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Category Archives: Aviation Security

The Nightmare Scenario – the Insider Threat

The Nightmare Scenario – the Insider Threat

The recent report of an American Airlines employee sabotaging a flight in order to obtain more overtime represents the biggest threat to commercial aviation. Not only do you have an employee with access to an airport, but also to an airliner, with a legitimate reason to be crawling around the innards of the plane, and with the know-how on how to bring it down.

I often compare the insider threat as someone having the keys to your house and doing work at your house. With the keys, they bypass your security measures and it’s not unusual for them to be there as they have legitimate business they are conducting. In this case, it’s not just someone with the keys, it’s a member of the family.

For the aviation system to work, we have to trust some people to do their jobs without someone constantly looking over their shoulder. Pilots, mechanics, flight attendants, airport police, fire, maintenance and operations personnel, air traffic controllers and so on. There is no reasonable way to monitor their actions on a continual basis to ensure they aren’t doing something to threaten the flight. We can do background checks until we’re blue in the face but they still won’t reveal intent AFTER the checks are done and the person is already on the job.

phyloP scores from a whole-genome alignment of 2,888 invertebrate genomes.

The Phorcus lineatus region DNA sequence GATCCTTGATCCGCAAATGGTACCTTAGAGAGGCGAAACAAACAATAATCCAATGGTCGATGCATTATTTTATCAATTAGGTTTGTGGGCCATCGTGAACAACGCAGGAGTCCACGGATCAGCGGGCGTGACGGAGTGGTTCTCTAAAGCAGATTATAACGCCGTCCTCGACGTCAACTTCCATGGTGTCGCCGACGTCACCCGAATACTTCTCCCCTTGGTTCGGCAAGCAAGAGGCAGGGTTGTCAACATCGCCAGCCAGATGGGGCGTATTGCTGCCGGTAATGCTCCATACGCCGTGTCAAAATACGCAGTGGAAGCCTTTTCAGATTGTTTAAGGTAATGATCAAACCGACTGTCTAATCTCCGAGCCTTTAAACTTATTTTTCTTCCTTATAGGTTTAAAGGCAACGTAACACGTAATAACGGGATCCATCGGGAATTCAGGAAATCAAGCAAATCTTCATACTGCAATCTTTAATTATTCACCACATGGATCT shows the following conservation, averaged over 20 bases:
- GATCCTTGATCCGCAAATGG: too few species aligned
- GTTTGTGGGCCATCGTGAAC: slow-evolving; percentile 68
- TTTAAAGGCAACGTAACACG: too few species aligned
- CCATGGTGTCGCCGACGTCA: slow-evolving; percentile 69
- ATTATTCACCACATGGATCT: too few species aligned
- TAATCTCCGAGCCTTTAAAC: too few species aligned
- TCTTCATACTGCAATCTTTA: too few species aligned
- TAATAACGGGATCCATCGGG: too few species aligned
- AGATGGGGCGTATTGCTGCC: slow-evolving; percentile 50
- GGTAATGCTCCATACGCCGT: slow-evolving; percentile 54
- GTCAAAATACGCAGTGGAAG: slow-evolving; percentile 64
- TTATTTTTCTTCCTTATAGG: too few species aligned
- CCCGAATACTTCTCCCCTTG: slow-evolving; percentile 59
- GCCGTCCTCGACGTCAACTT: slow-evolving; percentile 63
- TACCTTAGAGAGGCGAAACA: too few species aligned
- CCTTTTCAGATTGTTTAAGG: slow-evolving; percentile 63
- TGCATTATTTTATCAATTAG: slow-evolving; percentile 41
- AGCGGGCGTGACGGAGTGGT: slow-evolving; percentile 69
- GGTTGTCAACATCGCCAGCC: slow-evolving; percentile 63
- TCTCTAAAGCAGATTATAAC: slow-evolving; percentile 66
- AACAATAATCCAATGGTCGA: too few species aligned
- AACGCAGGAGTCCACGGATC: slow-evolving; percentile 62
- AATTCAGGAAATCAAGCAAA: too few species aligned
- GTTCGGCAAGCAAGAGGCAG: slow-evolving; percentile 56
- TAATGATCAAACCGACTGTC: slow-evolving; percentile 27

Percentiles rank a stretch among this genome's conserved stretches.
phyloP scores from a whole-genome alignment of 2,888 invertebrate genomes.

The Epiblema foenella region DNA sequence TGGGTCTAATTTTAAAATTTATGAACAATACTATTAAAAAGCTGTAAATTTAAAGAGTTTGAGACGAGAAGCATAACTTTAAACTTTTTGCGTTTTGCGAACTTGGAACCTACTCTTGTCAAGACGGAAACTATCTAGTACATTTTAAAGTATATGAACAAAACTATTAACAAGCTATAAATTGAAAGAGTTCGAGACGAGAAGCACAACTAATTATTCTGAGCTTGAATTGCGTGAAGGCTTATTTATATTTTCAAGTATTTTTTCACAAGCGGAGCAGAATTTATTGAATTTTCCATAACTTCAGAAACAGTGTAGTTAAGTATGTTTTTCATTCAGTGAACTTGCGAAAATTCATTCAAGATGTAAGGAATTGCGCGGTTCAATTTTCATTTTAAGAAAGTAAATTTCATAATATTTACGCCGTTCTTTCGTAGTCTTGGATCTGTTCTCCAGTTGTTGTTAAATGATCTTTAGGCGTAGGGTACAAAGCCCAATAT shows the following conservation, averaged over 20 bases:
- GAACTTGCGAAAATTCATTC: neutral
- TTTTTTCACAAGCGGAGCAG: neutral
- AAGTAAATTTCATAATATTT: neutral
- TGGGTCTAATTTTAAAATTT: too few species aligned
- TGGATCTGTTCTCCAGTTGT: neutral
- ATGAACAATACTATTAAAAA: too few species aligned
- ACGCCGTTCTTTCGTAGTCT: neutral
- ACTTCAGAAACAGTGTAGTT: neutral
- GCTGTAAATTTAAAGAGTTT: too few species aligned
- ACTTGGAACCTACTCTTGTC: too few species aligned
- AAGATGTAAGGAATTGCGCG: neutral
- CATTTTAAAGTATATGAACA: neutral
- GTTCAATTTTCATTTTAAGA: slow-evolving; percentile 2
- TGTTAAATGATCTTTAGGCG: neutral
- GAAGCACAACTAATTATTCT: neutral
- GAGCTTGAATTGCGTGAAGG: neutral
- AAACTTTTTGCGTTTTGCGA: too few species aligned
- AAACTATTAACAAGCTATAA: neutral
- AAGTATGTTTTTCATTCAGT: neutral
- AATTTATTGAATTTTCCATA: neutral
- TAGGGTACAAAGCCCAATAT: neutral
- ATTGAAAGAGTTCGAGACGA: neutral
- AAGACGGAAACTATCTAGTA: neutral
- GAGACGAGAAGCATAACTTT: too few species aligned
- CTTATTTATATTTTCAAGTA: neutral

This case is similar to the ramp employee at Sea-Tac airport last year who stole a Horizon Air aircraft and went joyriding before crashing it into the ground. You have a person with a clean background, with legitimate and approved access to the airfield and a legitimate reason to be in the flight deck. Most of the proposed solutions are unsustainable, like requiring personnel to always work in pairs, or installing various surveillance devices into the cockpits, hangars and maintenance areas, then hiring people to monitor all of this stuff – and not just any people, but ones who can tell when someone is sabotaging an airplane.

This type of threat isn’t mitigated through technology or process. It’s mitigated through good workplace violence training programs, noticing when your co-workers are having problems and getting interventions in place to get them on the right track, whether that’s counseling, the police or the court system.

It’s not always the quiet ones.

The late comedian George Carlin said, “They always say ‘it’s the quiet ones,’ you gotta watch. Imagine you’re in a bar and a guy was in the corner reading a book, not bothering anyone, and there’s another guy by the door jumping up and down screaming with a machete, yelling “I’ll kill the next motherf^@%er who comes in here,”… who are you gonna watch?”

There’s never an attack where there weren’t some sort of pre-incident indicators that could have been noticed or were noticed and action wasn’t taken on them. It’s about noticing things in the workplace and comparing them with the norms of that individual and the workplace itself.

There will always be a risk of an insider taking criminal or terrorist actions. That risk will never be completely eliminated, but, as we do in other areas of aviation security, its a risk that can be mitigated.

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Why Are More Guns Showing Up At Airports?

Why Are More Guns Showing Up At Airports?